But then something changes. Coconut trees start to fall down. Fish are found lying on the ground – in places, where they aren’t supposed to be. There’s rubbish everywhere. Within hours, Manihiki is hit by the series of waves. The Islanders know that Mātini has officially arrived.

Review

Rachel Reeves was commissioned to write this book by Cook Islands News and the Cyclone Martin Charitable Trust. She was given seven months. Only seven months to research and deliver a finished story. She managed to do just that. The result? A masterpiece, pure and simple.

‘Mātini’ is not a pleasant read – a chronicle of such tragic occurrences can never be considered enjoyable – and yet it’s impossible to put it down. Although written in a journalistic manner, there’s magic at work here. I must admit, in all honesty, that Rachel Reeves has a gorgeous way with words. Her cinematic approach makes every single scene unveil before your eyes. You don’t just imagine Manihiki during those dark days in November, you feel as if you were actually there. Everything is incredibly vivid, and you can’t help but be moved by this emotionally-charged narrative.

Especially that the story is told through the eyes of Cyclone Martin survivors. The author shares the accounts of people who experienced ‘waves tall as the coconut trees’; who experienced fear, helplessness, and unimaginable despair. The disaster changed the lives of all Manihikans. But for some of them, particularly those who lost their relatives, it was the most agonizing night ever. The Islanders’ exceptional courage, willingness to fight, refusal to give up must be admired. Not once do they express their resentment towards God or Mother Nature. Most of the atoll’s residents don’t blame the Cook Islands government either. They accept that natural calamities happen. They say it is the price of living in paradise. However, in the case of Cyclone Martin not everything can be explained so easily.

Apart from being a heart-rending record of one of the worst catastrophes in the Cook Islands’ history, the title is also an extremely valuable educational resource. It is a manual on what not to do that should probably be read by every aid agency worker and every government official that deals with disaster management. Although the author makes no accusations, she closely examines the performance of those responsible for dealing with emergencies. She documents mistakes that were made. And she raises questions: Could the cataclysm have been averted? What could have been done differently? Who should have been held accountable? What steps must be taken in order to prevent tragedies like this from happening in the future? The book doesn’t provide clear-cut answers, but it sparks ideas that will hopefully incite discussion.

‘Mātini’ can’t be praised enough. It is an exquisitely written, embellished with incredible photographs and beautiful illustrations piece of non-fiction literature. It gives hope. It enlightens. It makes you think. It reminds you to appreciate your blessings. It memorialises those who survived Cyclone Martin, and those who didn’t. It is a book of remembrance that should be treasured. Superb, absolutely superb!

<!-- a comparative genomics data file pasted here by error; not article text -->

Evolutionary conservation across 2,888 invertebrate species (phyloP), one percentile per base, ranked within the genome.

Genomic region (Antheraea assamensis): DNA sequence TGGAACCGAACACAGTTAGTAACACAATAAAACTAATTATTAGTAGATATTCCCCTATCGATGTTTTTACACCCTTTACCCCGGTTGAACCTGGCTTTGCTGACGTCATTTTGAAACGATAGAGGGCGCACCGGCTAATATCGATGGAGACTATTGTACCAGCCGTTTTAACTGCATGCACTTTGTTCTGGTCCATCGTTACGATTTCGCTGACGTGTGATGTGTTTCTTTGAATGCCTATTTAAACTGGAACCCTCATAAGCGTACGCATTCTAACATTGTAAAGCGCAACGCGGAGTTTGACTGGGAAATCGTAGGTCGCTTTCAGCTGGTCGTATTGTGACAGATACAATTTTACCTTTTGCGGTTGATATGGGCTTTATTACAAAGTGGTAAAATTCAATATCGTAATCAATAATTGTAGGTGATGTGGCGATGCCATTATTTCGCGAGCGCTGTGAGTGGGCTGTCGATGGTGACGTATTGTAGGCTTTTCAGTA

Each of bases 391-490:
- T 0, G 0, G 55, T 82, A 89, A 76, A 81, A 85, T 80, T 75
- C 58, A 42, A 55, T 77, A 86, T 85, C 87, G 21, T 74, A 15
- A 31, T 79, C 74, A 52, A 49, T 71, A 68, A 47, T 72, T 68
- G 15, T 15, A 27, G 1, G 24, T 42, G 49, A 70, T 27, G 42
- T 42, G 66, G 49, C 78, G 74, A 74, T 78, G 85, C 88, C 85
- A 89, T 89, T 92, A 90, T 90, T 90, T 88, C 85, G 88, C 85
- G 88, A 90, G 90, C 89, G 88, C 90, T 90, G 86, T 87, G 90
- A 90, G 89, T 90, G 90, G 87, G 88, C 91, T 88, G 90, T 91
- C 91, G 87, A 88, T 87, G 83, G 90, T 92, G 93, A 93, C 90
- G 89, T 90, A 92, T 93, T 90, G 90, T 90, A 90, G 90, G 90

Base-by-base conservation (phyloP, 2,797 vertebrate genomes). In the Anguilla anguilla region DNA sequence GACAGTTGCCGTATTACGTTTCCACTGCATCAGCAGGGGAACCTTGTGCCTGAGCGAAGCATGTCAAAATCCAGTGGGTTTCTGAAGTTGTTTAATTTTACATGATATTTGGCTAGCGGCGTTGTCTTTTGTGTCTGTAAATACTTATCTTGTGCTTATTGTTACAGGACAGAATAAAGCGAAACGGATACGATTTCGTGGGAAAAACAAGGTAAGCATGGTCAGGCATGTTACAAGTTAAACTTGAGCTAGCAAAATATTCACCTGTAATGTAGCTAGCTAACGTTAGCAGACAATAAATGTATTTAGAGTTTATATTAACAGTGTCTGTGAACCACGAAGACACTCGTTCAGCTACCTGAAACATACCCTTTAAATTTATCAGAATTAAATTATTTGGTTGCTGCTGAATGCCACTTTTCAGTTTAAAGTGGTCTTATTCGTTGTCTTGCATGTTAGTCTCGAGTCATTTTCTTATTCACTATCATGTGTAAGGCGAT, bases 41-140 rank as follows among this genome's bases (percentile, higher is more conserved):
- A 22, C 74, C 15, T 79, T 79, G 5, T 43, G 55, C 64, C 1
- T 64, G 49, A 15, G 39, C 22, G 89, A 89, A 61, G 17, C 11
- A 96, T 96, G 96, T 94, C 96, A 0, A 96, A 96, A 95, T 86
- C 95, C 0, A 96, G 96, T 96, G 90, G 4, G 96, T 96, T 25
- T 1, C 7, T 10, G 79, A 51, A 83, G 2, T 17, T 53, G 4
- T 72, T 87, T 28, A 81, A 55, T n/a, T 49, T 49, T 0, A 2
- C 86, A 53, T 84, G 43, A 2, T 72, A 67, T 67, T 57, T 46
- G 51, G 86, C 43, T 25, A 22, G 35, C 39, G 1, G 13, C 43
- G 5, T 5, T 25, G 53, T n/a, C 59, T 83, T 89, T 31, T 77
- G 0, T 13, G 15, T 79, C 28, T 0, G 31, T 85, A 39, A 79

Ms Reeves, chapeau bas!

BEST BOOKS ABOUT COOK ISLANDS

‘Cannibals and Converts: Radical Change in the Cook Islands’ by Maretu

This is probably the best book to read if you want to learn about the Cook Islands’ past. Written by Maretu in the Rarotongan language (translated into English by Marjorie Tuainekore Crocombe), it tells the story of the archipelago immediately before the arrival of Europeans.

The author wonderfully describes how and in what ways the Westerners changed the local culture, and how the native inhabitants had to adjust to the new order established by those who had suddenly appeared on their shores. Fantastic, enlightening publication well worth your time and attention!

‘Mātini’ by Rachel Reeves

In 2014, Rachel Reeves was commissioned to write a book that would document the stories of Cyclone Martin survivors. She was given seven months. And she created a masterpiece.

‘Mātini’ is a detailed account of the tragic events that took place in the Cook Islands on November 1st, when the tropical cyclone nearly destroyed Manihiki Atoll. Although the author portrays the catastrophic occurrences in a rather matter-of-fact manner, the book is deeply touching and emotional. It is also extremely thought-provoking and surprisingly revealing. Simply put, it is a true gem you should have on your bookshelf.

‘Don’t Walk Under the Coconuts’ by Robert Borden

I don’t think any other book conveys the tranquil atmosphere of the Cook Islands better than Robert Borden’s memoir. His words paint a vivid picture of Aitutaki, where Robert and his wife Mary Lou used to spend the winter months.

If you wish to experience life in the tropics – get to know the locals, discover their culture, ‘do’ what they do every single day – this is a perfect title for you. It will transport you to one of the most beautiful places on planet Earth the moment you start reading the first chapter. Fantastic way to enjoy the Cooks from the comfort of your home!

‘The Book of Puka-Puka’ by Robert Dean Frisbie

This is a classic of the South Seas genre and a must-read for anyone interested in the Cook Islands. Samoa had Robert Louis Stevenson. The Cooks had Robert Dean Frisbie.